Become A Fan

Apply the same philosophy to becoming a fan of your competitor and suddenly you just gained visibility to all of your competitors current fans, some of whom are probaby customers. Now you just provided them with an alternative. On facebook there is no way to control who becomes a fan of your page, unlike friending, there is no request, it is a user based choice to become a fan or not. Now of course, your fans can see who you have become a fan of and that provides your own fans with an alternative doesn’t it? Well they could have found them on their own but now you have found them for them, score one for you and your transparency. Rather than offering them an alternative provider you just proved that you are willing to show them how transparent you are, and after all isn’t that what Social Media is all about?

Image by alykat via Flickr
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The Death of Twitter

Posted on April 6, 2009. Filed under: Observations, Social Media, twitter, Uncategorized | Tags: , , , , |

People Pyramid

The death of Twitter is a much discussed topic. The April Fool’s posts this year about Google buying Twitter and then some of that being revealed as real potential brought it to the surface again. Originally it was felt by some that Twitter would cease to be an effective communication tool as soon as big brands started using it. That hasn’t happened, brands are using Twitter and for the most part it has had little or no impact on Twitter users in general, at least in a negative way.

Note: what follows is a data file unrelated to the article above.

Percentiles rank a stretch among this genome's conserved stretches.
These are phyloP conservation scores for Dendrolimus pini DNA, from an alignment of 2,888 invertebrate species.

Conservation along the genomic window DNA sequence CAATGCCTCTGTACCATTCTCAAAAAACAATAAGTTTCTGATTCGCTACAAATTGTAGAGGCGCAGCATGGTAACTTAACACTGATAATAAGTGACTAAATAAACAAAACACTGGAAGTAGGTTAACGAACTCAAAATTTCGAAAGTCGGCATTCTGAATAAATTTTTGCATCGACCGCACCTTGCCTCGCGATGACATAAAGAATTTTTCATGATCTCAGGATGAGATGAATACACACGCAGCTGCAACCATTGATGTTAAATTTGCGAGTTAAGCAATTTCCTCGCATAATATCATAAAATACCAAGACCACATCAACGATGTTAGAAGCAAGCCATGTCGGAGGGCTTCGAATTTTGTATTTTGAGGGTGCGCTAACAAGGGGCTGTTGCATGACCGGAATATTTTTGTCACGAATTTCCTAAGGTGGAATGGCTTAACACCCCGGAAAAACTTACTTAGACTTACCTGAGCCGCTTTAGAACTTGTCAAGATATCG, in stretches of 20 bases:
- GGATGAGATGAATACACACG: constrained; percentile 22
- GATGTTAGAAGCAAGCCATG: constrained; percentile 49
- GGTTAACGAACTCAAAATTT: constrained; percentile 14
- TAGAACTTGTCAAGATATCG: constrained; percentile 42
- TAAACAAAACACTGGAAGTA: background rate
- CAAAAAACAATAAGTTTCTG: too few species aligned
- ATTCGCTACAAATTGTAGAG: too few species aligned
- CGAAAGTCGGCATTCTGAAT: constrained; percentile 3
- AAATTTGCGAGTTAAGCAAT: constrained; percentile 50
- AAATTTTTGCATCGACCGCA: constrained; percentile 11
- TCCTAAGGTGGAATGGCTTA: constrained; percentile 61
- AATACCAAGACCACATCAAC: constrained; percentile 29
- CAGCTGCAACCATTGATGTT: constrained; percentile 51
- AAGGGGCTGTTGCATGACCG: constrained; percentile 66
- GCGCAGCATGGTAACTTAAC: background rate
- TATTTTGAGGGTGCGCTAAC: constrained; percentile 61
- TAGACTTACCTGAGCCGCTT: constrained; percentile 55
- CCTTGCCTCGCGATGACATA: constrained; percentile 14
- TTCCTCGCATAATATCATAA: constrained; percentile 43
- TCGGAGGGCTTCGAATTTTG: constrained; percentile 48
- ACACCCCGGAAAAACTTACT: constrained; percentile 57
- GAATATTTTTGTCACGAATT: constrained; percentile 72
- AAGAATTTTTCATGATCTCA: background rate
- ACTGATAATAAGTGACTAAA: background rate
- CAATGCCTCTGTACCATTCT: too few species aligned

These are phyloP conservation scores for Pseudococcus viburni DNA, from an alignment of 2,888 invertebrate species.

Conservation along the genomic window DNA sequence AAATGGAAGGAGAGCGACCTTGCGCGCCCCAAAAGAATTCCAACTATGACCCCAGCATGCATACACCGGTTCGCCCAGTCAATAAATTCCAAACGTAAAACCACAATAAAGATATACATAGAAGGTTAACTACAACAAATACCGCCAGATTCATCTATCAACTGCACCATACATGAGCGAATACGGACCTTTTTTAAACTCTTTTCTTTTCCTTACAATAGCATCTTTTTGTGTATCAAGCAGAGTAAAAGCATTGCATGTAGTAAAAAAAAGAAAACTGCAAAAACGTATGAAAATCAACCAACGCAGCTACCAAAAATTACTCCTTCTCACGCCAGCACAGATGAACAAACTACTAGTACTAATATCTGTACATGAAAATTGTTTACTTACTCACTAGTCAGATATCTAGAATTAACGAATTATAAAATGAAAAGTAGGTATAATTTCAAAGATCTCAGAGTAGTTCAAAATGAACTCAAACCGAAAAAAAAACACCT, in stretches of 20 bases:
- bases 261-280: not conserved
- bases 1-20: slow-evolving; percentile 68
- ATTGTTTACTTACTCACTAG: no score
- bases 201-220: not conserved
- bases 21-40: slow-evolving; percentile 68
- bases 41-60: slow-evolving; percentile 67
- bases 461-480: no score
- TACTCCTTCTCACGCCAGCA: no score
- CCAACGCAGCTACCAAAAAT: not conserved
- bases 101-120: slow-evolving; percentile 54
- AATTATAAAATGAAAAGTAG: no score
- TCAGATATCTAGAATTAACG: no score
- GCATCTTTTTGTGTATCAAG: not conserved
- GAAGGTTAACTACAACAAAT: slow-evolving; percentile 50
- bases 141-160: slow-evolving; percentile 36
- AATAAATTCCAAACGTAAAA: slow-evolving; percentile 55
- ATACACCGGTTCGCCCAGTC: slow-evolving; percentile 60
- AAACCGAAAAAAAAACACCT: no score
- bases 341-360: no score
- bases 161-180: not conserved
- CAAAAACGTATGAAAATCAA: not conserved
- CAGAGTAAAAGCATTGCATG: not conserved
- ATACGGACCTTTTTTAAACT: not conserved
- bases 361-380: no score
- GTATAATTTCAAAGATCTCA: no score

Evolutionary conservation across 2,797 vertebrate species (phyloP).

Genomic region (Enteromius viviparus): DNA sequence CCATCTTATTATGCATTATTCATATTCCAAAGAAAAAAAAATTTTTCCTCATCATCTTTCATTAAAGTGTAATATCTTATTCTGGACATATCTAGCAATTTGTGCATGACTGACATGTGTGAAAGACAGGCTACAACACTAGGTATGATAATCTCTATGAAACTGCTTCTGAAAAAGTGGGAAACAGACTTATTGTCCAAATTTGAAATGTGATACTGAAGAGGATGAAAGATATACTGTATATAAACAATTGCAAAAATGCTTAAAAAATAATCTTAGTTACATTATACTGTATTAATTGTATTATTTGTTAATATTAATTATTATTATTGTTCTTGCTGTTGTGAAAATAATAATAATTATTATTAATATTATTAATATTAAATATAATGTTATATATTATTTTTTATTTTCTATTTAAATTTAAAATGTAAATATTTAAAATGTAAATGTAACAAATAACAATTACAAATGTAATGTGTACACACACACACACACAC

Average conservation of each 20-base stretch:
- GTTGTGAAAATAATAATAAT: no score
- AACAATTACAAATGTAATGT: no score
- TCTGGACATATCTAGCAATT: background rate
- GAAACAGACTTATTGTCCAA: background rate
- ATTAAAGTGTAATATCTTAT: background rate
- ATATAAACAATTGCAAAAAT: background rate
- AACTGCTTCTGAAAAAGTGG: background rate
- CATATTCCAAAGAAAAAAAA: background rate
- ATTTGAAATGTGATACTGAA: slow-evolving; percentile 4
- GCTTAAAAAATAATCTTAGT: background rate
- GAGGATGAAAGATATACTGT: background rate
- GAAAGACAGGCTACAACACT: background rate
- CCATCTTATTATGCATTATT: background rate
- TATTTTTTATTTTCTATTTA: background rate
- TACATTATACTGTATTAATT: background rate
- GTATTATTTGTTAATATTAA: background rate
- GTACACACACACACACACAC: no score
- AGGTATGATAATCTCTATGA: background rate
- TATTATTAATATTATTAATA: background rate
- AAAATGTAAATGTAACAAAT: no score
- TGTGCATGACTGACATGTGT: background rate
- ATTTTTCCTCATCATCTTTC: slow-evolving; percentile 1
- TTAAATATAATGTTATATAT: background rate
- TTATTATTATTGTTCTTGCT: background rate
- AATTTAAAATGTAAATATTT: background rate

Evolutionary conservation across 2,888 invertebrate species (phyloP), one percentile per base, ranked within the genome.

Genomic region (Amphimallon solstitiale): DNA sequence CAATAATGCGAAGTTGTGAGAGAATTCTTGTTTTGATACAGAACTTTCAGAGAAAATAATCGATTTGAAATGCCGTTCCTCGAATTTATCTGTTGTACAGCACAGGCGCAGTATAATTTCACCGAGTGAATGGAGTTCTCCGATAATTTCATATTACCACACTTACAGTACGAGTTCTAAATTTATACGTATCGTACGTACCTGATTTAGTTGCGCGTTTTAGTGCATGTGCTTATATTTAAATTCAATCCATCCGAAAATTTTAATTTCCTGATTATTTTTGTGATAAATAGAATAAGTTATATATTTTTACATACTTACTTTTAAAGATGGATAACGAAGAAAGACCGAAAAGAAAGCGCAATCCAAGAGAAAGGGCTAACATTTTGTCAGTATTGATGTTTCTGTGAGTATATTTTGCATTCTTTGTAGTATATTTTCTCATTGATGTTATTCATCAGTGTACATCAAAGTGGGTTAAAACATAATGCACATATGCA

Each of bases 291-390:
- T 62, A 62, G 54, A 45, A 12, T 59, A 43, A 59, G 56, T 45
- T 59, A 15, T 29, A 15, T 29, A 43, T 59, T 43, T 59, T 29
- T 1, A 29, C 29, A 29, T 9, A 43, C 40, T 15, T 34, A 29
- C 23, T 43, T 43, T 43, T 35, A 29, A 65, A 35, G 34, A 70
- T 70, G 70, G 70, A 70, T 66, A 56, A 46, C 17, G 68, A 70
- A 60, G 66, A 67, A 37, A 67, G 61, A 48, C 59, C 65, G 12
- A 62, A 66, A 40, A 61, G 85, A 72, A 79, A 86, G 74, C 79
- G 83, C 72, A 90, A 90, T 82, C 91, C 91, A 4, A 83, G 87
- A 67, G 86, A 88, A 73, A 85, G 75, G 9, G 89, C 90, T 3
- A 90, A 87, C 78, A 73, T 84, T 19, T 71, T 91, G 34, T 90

What Will Kill Twitter?

So if the arrival of brands didn’t kill Twitter what is the next big threat. Unfortunately that threat has already arrived and woven itself into the very fabric of Twitter, no not the spam-bots, but the MLM’ers. Those people who have got the lastest and greatest get rich quick scheme, all of which is vaporware. They sell courses on how to sell courses, they write e-books on how to write e-books, they sell you a plan that you only have to sell to 10 other people before you will see money just roll in.

Now they have turned their attention to Twitter. There are already people selling Twitter user courses, which in of itself, while a bit of a head-scratcher, is not too awful, but now there are those who are selling Twitter based get rich quick schemes. They vary from schemes that guarantee you 7000 followers in 24 hours to tools that will get you 20,000 followers in a month.

What’s The Harm?

I am all about the freedom to use Social Media in the way that best suits your business model or in fact your personal goals, there have been way too many people who have tried to write the “Social Media Rulebook”. So why are MLM or Internet Marketers as they now prefer to be called (no offense to real Internet Marketers) a bad thing for Twitter and Social Media in general? The main reason is that they are experts at “gaming” the system, they will use every shortcut they can to provide an image of knowledge or influence. That is how their business model works. This past week I have been followed by at least half a dozen Twitter users who have less than 500 updates (which gives you a sense of how long they have been active on Twitter) but have 20k followers and are following a similar number. How can you possibly grow an organic following of over 20k followers in a month? You use tools like Tweetgetter or other services that charge up to $10 a month to provide you with 1000’s of followers.